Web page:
Sudanese judge urges end to post-coup internet blackout

A Sudanese judge has ordered telecoms companies in Khartoum to explain why internet services are still cut more than two weeks after a military takeover and two days after a court said connections should be restored.

Mobile internet services across Sudan have been cut since the military seized power on Oct. 25. The suspension has hampered efforts by pro-democracy groups to mobilise for a campaign of civil disobedience and strikes against the coup.

The judicial order to restore internet services immediately was issued on Tuesday in response to a complaint by the Sudanese Consumer Protection Society. The judge on Thursday repeated the order for Zain, MTN and local providers Sudatel and Canar to restore services, pending the announcement of any damages to be paid to subscribers.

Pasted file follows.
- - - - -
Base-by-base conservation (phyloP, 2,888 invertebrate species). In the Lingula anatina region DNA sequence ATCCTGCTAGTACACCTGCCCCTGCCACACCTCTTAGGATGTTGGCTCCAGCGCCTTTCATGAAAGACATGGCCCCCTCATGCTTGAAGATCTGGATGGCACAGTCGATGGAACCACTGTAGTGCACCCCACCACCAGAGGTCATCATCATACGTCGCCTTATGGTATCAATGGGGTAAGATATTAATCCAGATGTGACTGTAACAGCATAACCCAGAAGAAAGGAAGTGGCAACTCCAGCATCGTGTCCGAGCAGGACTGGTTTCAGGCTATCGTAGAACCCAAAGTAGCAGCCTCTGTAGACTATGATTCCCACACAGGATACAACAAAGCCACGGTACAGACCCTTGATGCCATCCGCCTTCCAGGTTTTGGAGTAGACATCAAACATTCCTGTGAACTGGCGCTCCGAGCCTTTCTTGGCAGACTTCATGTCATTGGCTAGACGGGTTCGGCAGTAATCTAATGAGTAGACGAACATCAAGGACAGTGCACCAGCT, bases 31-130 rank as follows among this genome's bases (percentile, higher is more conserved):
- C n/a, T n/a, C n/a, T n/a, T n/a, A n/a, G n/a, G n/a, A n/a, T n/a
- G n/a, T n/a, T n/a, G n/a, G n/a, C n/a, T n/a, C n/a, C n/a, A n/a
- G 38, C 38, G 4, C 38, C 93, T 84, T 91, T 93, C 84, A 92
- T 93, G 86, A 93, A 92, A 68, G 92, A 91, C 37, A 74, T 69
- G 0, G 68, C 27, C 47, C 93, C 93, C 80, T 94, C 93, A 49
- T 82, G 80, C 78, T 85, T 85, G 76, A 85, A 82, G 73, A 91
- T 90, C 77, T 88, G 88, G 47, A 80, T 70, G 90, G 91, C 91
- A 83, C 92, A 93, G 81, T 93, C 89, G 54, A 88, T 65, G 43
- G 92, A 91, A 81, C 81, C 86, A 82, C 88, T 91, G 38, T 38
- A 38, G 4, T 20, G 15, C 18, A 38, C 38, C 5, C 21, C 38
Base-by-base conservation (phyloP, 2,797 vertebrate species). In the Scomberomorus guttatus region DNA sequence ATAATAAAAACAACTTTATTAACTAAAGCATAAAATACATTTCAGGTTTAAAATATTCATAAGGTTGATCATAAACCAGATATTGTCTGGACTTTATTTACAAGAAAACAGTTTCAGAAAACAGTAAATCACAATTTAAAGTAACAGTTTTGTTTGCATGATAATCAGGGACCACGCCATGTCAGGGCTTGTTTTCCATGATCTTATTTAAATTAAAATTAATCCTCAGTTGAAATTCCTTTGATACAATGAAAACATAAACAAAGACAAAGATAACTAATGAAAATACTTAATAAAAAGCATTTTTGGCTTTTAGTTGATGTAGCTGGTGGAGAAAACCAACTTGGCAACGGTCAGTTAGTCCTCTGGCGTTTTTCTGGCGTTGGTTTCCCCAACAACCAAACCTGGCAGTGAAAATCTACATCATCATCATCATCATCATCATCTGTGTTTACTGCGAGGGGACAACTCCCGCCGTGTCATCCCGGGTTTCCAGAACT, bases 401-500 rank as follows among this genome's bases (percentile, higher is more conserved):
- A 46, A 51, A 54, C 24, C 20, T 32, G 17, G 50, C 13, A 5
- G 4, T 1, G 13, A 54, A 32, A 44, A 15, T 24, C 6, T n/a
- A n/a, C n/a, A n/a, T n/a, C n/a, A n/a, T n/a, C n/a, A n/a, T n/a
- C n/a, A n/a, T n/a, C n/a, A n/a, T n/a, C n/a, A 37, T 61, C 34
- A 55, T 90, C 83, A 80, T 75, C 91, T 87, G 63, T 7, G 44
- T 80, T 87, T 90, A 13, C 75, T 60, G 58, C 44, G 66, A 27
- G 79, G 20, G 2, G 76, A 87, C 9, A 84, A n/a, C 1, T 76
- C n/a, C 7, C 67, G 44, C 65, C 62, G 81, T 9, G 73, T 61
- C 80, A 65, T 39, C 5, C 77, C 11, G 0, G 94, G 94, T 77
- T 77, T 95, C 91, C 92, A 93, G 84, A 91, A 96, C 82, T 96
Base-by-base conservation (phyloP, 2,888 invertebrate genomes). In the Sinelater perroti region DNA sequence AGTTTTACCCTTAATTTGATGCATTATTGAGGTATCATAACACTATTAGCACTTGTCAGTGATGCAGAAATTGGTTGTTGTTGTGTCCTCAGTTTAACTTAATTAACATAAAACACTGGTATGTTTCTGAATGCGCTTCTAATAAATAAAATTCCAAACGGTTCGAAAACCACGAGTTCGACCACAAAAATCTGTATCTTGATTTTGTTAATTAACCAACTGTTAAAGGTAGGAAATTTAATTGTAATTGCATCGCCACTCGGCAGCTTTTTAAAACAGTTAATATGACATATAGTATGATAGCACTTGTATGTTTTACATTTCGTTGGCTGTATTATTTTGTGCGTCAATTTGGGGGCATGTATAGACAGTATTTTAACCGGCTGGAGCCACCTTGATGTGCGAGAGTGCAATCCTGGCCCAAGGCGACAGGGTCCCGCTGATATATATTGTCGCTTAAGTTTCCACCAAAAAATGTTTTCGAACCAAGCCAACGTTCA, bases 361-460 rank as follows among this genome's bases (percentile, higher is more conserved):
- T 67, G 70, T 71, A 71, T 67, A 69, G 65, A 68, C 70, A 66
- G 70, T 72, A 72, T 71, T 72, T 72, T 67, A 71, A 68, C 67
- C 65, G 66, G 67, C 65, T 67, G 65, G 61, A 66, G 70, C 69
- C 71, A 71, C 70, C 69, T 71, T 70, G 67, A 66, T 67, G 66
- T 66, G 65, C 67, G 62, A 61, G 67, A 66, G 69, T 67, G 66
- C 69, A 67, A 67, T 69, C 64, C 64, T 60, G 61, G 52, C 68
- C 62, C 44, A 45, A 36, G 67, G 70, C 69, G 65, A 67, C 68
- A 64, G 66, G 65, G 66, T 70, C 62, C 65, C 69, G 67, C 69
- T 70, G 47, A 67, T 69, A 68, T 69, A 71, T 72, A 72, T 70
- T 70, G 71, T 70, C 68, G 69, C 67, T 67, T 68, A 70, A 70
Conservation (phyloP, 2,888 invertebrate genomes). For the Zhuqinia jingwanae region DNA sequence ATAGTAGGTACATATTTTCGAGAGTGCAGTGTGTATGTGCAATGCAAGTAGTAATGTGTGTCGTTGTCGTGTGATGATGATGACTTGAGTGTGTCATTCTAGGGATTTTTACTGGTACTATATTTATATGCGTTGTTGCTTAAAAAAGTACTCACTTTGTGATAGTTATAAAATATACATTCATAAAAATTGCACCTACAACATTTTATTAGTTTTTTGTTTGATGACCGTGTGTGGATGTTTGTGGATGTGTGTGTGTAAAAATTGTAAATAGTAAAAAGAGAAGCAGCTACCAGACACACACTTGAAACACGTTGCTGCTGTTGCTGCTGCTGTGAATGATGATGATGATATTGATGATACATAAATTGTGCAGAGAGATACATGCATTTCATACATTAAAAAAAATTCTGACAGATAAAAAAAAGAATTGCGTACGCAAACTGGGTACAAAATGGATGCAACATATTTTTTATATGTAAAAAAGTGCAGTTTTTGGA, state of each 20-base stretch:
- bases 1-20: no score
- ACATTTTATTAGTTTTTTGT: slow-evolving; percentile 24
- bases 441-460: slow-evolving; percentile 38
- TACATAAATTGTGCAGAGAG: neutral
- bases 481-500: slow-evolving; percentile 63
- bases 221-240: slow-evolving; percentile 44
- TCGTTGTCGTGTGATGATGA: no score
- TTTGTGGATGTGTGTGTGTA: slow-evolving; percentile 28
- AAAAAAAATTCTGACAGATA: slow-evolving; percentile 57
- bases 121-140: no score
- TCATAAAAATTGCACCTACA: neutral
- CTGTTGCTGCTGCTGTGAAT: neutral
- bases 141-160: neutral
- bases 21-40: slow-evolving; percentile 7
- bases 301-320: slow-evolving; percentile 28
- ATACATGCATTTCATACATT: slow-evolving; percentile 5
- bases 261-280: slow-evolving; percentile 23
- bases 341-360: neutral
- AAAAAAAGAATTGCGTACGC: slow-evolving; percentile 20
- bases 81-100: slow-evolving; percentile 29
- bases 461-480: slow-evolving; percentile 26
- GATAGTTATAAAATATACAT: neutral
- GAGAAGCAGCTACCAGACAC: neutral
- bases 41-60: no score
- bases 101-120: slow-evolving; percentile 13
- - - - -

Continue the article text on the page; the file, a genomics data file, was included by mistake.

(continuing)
The companies could not immediately be reached for comment.

The coup ended a power-sharing arrangement between the military and civilians that was agreed after the overthrow of former president Omar al-Bashir in 2019, and was meant to lead to elections in late 2023.

Some senior civilians were detained and Prime Minister Abdalla Hamdok was placed under house arrest.

Mediation aimed at securing the release of detainees and a return to power-sharing has stalled as the military has moved to consolidate control. Political sources told Reuters on Thursday that there had been no progress in indirect contacts between Hamdok and the army.

Hamdok told mediators that his position would be based on that of the covilian political coalition that emerged from the uprising against Bashir. Representatives of that coalition on Wednesday rejected negotiations with the military.

The United Nations envoy to Sudan, who has been trying to facilitate mediation, is due to brief the U.N. Security Council on developments later on Thursday.



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